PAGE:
Category Archives: Leadership

Podcast: Social media as a leadership tool

This morning’s UW Foster School of Business breakfast lecture focused on the social media revolution. Richard Law, CEO of Seattle-based Allyis, talked about “Social Media as a Leadership Tool” and how executives can socialize their way to employee engagement, retention, collaboration and success.

Law touched on the communication game that’s already changed due to social media, ROI of engagement, statistics, social media being a broader concept than just its platforms of Facebook, Twitter, LinkedIn, etc. Conversations among customers, employees and their peers now help create brands.  Two-way dialogue is the best way to represent a brand and Law offers tips for staying competitive in today’s marketplace.
RSSListen to podcast on social media.

Video extra: The Generation Y workforce will equal Baby Boomers in numbers, and Gen Y’s digital media presence is noteworthy. Law played this four-minute “Socialnomics” video about current social media use and demographics.

This lecture is part of Leaders to Legends Breakfast Lecture Series, an event for business leaders and faculty to share insights about current business topics and trends with other business leaders, alumni, faculty, students and the Foster School community.

Faculty podcasts: Brands that die and merger research

Two UW Foster School of Business faculty members gave lectures this week on research relevant to the financial crisis and our current economy: Brands that die and mergers & acquisitions. Missed the lectures? Listen to these 20-minute audio recordings.

Shailendra_JainMarketing Professor Shailendra Jain discusses groundbreaking research on consumer responses to brands that die—brand loyalty, weak vs. strong brands and PR backlash when brands are eliminated. Jain recommends managers should consider which are high or low priority brands, whether or not to add more brands, which brands to eliminate and how to do so effectively.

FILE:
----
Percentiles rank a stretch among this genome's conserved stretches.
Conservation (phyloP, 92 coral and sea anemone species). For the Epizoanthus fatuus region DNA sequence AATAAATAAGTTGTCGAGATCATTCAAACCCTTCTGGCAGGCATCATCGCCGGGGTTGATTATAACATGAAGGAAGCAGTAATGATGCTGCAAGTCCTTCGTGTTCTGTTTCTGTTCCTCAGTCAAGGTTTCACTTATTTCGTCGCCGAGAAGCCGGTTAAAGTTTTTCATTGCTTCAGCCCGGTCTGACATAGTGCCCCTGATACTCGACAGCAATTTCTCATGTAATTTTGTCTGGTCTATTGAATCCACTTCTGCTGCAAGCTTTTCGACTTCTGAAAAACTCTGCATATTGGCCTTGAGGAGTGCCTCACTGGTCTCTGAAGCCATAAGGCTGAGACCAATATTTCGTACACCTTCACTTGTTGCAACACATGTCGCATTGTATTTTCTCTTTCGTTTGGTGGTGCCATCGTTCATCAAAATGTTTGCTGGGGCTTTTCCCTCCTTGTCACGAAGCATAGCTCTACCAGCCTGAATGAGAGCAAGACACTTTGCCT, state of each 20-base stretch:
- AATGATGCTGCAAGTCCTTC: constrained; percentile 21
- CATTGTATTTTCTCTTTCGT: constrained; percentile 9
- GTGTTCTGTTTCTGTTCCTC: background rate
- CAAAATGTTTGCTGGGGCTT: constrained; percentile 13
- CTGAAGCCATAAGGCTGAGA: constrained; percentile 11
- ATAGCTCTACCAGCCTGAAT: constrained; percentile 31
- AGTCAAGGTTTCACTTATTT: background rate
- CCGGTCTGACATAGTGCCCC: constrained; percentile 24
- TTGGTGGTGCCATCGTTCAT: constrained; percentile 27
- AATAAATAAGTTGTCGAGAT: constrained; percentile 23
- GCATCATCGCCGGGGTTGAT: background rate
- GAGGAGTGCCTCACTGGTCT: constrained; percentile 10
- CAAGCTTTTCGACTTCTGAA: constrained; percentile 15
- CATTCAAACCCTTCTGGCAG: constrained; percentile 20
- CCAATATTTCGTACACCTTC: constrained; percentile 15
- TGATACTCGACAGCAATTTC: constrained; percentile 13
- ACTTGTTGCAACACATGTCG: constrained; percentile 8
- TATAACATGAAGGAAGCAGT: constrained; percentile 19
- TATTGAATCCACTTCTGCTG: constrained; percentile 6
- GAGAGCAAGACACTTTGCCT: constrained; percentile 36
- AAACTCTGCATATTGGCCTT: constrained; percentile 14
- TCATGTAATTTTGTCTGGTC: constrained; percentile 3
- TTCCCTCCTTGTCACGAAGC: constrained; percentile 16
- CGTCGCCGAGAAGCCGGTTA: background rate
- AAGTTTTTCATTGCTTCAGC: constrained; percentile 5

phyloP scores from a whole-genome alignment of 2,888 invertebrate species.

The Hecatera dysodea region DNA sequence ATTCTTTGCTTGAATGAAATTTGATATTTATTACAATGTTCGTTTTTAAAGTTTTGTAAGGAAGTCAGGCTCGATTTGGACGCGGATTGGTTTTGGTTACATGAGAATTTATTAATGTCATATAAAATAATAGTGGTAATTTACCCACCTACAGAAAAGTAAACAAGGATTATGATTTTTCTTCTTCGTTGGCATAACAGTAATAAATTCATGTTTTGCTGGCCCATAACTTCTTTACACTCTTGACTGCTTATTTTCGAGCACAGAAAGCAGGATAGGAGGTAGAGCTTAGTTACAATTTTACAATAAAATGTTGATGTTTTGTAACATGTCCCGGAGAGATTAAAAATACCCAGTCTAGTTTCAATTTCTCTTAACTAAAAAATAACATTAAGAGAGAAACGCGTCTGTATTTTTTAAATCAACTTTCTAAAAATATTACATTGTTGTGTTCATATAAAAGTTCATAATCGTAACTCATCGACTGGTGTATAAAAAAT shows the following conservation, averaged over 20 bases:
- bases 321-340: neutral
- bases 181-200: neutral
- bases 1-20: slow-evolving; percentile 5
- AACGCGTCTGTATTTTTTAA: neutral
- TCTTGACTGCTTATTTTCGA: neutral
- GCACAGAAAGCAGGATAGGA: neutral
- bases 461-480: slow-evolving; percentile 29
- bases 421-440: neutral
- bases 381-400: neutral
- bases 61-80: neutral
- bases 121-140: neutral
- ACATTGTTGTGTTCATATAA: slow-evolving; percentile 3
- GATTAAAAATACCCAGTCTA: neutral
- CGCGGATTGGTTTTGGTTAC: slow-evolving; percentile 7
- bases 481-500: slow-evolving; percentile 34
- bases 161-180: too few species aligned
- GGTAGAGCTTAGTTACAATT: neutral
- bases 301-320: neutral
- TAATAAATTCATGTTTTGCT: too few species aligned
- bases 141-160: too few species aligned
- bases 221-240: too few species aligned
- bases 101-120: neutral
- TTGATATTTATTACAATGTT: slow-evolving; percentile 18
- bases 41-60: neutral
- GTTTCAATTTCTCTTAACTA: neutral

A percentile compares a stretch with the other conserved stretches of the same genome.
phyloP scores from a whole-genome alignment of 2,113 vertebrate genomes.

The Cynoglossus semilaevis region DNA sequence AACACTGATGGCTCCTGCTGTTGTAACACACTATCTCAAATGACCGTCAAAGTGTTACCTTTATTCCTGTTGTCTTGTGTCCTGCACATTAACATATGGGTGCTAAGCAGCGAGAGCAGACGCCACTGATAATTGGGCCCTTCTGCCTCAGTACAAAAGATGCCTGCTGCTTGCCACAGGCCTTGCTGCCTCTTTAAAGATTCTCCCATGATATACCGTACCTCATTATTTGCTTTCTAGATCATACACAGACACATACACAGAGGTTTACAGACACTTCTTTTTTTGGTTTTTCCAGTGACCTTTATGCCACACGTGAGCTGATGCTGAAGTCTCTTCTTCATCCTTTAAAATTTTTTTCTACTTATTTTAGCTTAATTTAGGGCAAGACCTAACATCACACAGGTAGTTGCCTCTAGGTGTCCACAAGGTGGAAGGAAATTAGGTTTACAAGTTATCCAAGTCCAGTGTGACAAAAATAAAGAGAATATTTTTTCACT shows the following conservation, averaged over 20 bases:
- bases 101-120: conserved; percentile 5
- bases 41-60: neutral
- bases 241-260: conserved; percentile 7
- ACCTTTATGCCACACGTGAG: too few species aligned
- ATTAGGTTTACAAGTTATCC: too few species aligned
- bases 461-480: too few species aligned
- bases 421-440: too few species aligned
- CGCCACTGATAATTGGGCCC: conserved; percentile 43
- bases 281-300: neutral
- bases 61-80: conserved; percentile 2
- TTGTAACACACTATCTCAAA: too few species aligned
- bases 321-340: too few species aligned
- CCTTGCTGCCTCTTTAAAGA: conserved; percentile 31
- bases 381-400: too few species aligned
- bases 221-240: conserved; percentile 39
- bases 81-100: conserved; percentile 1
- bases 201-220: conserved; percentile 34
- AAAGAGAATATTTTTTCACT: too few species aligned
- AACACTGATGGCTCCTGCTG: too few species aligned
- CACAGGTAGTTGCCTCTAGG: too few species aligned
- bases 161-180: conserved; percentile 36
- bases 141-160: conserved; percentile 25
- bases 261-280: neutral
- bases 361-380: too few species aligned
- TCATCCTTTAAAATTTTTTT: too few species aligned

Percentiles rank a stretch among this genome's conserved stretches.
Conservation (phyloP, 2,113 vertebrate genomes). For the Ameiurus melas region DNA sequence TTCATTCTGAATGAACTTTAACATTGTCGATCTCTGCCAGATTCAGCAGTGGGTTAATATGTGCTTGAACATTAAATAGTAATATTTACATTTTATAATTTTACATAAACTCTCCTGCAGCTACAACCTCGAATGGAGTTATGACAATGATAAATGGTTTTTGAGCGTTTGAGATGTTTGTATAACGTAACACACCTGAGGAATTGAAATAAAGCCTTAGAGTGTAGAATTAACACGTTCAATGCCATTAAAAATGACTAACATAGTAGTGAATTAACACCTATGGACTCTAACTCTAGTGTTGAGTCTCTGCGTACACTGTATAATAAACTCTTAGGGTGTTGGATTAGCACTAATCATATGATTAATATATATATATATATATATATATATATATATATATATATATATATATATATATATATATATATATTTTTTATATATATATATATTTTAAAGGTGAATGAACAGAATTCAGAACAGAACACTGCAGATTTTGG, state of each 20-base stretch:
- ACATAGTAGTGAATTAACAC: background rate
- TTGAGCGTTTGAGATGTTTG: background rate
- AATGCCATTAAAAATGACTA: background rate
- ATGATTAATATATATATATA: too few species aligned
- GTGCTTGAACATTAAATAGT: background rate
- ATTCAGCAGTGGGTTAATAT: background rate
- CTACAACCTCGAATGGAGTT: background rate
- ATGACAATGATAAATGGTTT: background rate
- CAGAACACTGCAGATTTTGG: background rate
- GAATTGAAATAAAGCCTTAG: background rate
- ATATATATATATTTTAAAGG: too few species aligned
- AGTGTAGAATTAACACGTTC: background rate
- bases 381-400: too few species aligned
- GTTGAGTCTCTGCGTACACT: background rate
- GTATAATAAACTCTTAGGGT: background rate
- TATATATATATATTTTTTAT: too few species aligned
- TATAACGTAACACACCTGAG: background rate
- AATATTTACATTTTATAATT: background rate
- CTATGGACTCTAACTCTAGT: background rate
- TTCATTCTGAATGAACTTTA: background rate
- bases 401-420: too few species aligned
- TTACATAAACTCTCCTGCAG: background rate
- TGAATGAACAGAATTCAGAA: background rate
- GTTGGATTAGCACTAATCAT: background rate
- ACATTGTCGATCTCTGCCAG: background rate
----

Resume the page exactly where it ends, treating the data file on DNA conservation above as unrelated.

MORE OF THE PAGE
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Jarrad_HarfordFinance Professor Jarrad Harford gave an overview of 30 years of merger & acquisition research. Do buying or selling companies benefit from a merger? How successful are mergers & acquisitions over the long run? How much do CEOs vs. shareholders and investors gain or lose? Some results show that when mergers destroy stock value, CEOs still get wealthier.
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These lectures are part of Leaders to Legends Breakfast Lecture Series, an opportunity for business leaders and faculty to share insights about current business topics and trends with other business leaders, alumni, students and the Foster School community.

Management podcasts by Foster faculty

University of Washington Foster School of Business Assistant Professor of Management Michael Johnson and Assistant Professor of Management Morela Hernandez interviewed several other researchers and professors about organizational behavior in an Academy of Management 2008-2009 podcast series.